Years ago, I wrote this about a young Pistons player: “On offense, he does not have enough shake to his game to easily create much space on his own, but he is straight line fast and when he gets a crease, often by way of a screen, he is able to rocket into the paint and do good stuff. He is a pretty good passer and a pretty good finisher, but most of all, dude draws a TON of fouls.” That was my post-mortem on Spencer Dinwiddie after the Pistons sent him to Chicago, and that ability to draw fouls has remained Dinwiddie’s bread and butter, the foundation of everything he does.
Musa doesn’t have quite as absurd a free-throw rate as Dinwiddie did that year. Musa had a free-throw rate of 35% last season (which would’ve ranked right behind Andre Drummond on the Pistons), where Dinwiddie finished his last Pistons season with a rate of 61%. The thing to remember though, is that Musa took nearly half of his shots from three last season while Dinwiddie basically never shot long-balls. If you go purely by their number of two-point shots, Musa has a free-throw rate of 62.5%. For some reference, if you go purely by shots inside the arc (since, unless you are James Harden, most guys don’t draw many fouls on threes) Anthony Davis had a rate of 59% last season, and Russell Westbrook had a rate of 61% in his MVP season.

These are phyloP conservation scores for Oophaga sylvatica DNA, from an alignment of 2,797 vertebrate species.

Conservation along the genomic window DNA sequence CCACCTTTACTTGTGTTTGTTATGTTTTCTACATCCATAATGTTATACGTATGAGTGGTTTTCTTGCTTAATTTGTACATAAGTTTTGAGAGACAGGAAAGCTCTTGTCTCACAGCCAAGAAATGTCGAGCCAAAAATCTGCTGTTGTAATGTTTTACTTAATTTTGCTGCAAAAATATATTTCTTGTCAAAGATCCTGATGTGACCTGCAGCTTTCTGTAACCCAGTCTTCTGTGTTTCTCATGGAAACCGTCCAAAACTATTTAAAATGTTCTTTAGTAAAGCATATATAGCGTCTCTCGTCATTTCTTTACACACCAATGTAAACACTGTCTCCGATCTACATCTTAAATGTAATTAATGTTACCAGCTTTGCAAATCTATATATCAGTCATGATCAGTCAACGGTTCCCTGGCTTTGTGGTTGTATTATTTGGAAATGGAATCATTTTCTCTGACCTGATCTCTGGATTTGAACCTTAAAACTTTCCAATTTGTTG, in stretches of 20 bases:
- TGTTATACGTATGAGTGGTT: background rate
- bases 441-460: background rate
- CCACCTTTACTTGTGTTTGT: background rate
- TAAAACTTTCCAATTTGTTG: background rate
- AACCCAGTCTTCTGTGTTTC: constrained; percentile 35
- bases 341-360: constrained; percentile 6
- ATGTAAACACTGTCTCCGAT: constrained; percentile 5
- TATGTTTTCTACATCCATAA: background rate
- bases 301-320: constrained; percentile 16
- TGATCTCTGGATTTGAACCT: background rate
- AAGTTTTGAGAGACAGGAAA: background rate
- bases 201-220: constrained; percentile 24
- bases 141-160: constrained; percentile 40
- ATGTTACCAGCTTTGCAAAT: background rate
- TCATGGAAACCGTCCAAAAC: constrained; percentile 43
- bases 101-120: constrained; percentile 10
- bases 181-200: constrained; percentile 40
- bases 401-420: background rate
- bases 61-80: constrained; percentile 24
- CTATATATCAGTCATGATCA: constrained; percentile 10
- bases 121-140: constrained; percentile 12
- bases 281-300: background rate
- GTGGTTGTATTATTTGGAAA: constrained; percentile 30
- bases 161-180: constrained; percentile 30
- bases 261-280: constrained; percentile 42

So just for the record, when Dzanan Musa drove to the basket for a shot last season, he was just as likely to draw a foul as peak Russell Westbrook. This was always the most glaring red flag in Stanley Johnson’s career start, and also the most obvious sign that Devin Booker was going to haunt the Pistons forever.
Dzanan Musa is an extreme case here. He lacks the explosiveness to get all the way to the rim, let alone finish there. His shot is super inconsistent. It’s not clear he can defend at all. However, you bet on young guys who get to the line.
What’s his game like?
Almost all hunched drives and awkward threes. The best sign from this compilation is that despite the fact that he clearly loves to have the ball and take difficult shots, he’s still a capable and smart player off the ball. A lot of his buckets last season came in transition, or off of smart cuts.
The biggest concern in those highlights is the complete lack of blow-by speed. There is maybe one or two of those buckets where he sizes up a halfcourt defense and gets all the way to the rim for an easy layup. He almost always has to snake his way into the paint before flipping up goofy floaters, hooks, and scoops. This is not the end of the world; Pistons fans have an ample example of a guy who could still be effective despite being totally incapable of exploding to the rim (and over/around shot-blockers) in post-injury Reggie Jackson. The problem for Musa is that Reggie Jackson actually become a pretty reliable shooter after his knee injury, and, most notably, was in possession of one of the most deadly array of floaters and flip shots in the entire league.
Basically, there are guys who are able to make a living as good on-ball scorers without being able to consistently get easy buckets at the hoop, but it is a really hard living to make. The good news for Dzanan, in comparison to Jackson at least, is that Dzanan is huge and knows how to make use of his body with bumps and elbows to create space. Some extra strength will go a long ways here, but also just more experience will help.